Russian tanks entered the battered Ukrainian port city Mariupol Saturday after relentless bombardment since the start of the invasion on Feb. 24.
Street fighting in the besieged city hampered efforts to evacuate civilians and rescue people still trapped in the basement of a theater used for shelter that officials said Russia bombed on Wednesday.
Should Mariupol fall, Russia will have a land corridor from Crimea, stretching for most of the south coast and up the eastern regions of Ukraine.
It was unclear if any humanitarian aid was reaching the city, where hundreds of thousands are trapped with little or no food or water.
The Mariupol city council said about 80% of residential buildings have been ruined by Russian attacks, Bloomberg reported.
“The shelling never stops and the shooting never stops,” said Dmytro Gurin, an MP whose parents are trapped in the south-eastern city. “Airplanes, they drop hundreds of bombs over 24 hours.”
He described conditions in the city as “medieval” in an interview with the BBC.
“People are out of food, and more importantly out of water,” Gurin said. “And several of days ago, tanks started to shoot nine-story buildings, so people cannot get out. Everybody is sitting in their apartments and basements thinking whether they will die in the next hour.”
The city, which has no electricity or heat amid sub-zero temperatures, is now unrecognizable, Gurin added. “From photos I have seen, there is no city anymore,” he said. “By estimate of the mayor’s office, 30% of buildings are totally destroyed and 50% are heavily damaged. My house is burned to the ground.”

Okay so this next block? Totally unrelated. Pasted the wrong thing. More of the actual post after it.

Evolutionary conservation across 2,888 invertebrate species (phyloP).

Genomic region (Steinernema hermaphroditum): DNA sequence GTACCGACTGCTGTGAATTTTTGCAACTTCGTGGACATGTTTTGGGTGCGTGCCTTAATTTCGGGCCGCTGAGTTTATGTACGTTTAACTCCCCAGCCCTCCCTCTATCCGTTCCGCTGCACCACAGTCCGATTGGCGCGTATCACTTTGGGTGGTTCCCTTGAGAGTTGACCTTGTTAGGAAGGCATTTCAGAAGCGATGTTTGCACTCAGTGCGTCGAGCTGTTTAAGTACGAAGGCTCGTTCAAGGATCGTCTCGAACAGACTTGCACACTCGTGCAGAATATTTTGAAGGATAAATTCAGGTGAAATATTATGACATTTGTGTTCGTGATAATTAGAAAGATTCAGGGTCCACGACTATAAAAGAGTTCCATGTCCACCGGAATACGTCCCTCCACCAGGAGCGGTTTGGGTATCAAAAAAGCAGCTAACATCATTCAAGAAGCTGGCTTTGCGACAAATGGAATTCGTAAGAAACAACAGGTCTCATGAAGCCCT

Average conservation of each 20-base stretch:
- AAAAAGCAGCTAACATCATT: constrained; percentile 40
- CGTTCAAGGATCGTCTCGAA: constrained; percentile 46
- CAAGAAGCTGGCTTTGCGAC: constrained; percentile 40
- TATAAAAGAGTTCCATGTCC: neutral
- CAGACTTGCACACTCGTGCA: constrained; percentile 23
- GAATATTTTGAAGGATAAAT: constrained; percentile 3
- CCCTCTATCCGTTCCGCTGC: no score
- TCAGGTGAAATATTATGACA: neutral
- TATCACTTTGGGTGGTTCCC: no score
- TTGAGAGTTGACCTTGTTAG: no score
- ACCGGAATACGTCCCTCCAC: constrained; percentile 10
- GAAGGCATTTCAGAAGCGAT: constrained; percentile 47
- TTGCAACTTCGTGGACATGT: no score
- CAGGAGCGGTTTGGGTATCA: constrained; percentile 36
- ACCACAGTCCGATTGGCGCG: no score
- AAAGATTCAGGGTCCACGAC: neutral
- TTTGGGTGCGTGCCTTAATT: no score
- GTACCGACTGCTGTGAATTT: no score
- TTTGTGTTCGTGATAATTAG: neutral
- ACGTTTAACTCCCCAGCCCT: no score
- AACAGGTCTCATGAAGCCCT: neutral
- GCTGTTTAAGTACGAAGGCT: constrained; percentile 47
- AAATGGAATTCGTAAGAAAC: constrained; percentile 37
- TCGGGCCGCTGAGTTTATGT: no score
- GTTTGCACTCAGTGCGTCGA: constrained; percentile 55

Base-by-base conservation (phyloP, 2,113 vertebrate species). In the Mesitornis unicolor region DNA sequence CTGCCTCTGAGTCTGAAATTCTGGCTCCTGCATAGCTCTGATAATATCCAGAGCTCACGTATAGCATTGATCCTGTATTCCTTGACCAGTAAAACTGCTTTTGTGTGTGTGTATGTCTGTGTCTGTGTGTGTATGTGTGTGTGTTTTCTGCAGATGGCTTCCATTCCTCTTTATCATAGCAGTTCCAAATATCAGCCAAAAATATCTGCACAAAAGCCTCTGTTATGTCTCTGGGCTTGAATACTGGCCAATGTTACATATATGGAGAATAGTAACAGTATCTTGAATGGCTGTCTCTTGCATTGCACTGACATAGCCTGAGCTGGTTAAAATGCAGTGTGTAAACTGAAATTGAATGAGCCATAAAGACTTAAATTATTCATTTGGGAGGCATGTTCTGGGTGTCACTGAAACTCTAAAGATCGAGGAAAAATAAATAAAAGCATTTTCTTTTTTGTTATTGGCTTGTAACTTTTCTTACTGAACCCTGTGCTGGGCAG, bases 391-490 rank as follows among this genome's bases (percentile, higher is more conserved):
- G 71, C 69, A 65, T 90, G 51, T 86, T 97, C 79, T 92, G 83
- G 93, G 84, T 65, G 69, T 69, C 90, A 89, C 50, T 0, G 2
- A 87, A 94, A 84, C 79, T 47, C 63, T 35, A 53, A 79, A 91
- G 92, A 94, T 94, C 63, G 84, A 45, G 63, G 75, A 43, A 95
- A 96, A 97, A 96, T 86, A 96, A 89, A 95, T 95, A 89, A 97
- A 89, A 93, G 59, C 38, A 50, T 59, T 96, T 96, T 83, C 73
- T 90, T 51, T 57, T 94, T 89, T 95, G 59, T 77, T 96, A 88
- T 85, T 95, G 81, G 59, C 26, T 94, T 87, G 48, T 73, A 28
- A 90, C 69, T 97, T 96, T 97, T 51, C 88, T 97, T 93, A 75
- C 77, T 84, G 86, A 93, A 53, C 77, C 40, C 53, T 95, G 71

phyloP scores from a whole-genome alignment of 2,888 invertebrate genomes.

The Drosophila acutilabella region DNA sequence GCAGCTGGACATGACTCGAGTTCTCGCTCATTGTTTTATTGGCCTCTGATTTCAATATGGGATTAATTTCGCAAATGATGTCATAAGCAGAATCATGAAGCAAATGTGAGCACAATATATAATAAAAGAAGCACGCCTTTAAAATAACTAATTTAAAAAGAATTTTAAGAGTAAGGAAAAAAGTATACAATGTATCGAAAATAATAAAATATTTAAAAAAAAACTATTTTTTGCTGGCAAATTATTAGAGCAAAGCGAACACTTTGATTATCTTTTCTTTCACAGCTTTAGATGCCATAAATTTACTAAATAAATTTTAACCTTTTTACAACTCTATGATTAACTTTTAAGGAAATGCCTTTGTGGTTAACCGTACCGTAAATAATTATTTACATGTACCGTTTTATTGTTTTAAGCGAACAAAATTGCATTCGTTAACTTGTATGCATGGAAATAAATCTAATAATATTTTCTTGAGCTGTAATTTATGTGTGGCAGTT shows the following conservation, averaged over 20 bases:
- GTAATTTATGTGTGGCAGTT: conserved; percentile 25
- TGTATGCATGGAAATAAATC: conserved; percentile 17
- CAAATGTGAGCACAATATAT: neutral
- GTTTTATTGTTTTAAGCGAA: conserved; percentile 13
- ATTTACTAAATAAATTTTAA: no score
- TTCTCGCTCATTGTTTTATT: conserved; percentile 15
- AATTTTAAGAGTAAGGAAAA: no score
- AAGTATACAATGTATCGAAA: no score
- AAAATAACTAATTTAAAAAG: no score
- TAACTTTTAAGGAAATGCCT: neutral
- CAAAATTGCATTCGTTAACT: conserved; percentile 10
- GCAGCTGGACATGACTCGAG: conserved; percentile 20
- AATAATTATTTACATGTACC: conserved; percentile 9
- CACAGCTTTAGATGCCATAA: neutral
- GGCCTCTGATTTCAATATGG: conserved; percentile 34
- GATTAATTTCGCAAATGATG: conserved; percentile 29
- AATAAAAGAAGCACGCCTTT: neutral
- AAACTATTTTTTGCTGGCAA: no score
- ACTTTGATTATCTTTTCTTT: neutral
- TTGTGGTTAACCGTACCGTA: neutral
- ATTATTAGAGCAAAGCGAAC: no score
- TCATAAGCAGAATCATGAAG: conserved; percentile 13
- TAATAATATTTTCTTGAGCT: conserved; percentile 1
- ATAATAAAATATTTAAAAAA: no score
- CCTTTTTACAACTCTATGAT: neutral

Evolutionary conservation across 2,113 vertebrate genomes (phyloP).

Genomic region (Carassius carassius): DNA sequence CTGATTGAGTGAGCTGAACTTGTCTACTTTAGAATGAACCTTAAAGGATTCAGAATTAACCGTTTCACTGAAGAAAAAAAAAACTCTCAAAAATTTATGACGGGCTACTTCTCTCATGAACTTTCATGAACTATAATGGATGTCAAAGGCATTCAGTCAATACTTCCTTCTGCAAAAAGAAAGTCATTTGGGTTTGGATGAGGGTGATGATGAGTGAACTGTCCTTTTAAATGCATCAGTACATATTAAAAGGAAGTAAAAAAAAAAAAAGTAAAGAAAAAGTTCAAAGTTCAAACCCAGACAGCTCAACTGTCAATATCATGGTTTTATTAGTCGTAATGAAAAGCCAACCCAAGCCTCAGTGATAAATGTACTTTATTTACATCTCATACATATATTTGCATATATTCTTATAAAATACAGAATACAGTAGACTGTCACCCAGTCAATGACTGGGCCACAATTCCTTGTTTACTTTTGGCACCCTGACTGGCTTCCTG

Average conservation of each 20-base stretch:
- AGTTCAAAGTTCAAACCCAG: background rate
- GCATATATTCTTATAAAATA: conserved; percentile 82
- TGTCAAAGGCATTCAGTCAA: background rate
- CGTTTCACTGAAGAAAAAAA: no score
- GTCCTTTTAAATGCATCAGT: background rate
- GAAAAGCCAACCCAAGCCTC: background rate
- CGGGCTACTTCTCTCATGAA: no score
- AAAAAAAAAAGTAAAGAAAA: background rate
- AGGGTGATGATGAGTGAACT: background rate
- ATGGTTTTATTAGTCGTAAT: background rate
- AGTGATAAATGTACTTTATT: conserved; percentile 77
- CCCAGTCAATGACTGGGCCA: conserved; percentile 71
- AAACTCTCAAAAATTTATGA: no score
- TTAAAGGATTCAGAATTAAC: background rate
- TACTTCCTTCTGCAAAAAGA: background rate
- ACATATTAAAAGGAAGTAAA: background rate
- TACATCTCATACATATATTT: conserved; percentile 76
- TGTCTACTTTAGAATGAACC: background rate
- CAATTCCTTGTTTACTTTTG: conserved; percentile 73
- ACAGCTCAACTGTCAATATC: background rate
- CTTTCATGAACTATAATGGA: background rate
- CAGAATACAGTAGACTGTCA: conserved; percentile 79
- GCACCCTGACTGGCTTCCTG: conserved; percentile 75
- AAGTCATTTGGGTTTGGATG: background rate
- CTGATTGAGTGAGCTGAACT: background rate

A statement from the city council said that about 30,000 residents had managed to escape so far. That included more than 5,000 on Friday, but more than 350,000 remained stuck there.
Ukraine’s deputy prime minister Iryna Vereshchuk said a route out of Mariupol was one of 10 humanitarian corridors opened on Saturday.
But Gurin expressed pessimism over the prospect of getting people out through such corridors, saying “the Ukrainian side are trying to have an agreement and open it, but Russia, almost always its only words”.
Many of those fleeing Mariupol have landed in the city of Zaporizhzhia, where the mayor declared a curfew amid Russian shelling.
Meanwhile, the fate of hundreds of people, mostly women, children and the elderly, who had been hiding in the theatre and a nearby swimming pool building because of heavy shelling, was still unknown.
Petro Andrushchenko, an adviser to the city’s mayor, said some people survived the blast and the bomb shelter had held. Emergency workers were looking for them in the rubble.
In a video address, Ukrainian President Volodymyr Zelensky said more than 130 people have been rescued from the theater, but there was no information about how many people had died there.
Outside the city, Ukrainian and Russian forces fought for the Azovstal steel plant, one of the biggest in Europe, said Vadym Denysenko, an adviser to Ukraine’s interior minister, in televised remarks on Saturday.
“Now there is a fight for Azovstal,” he said. “I can say that we have lost this economic giant. In fact, one of the largest metallurgical plants in Europe is actually being destroyed.”
With Post Wires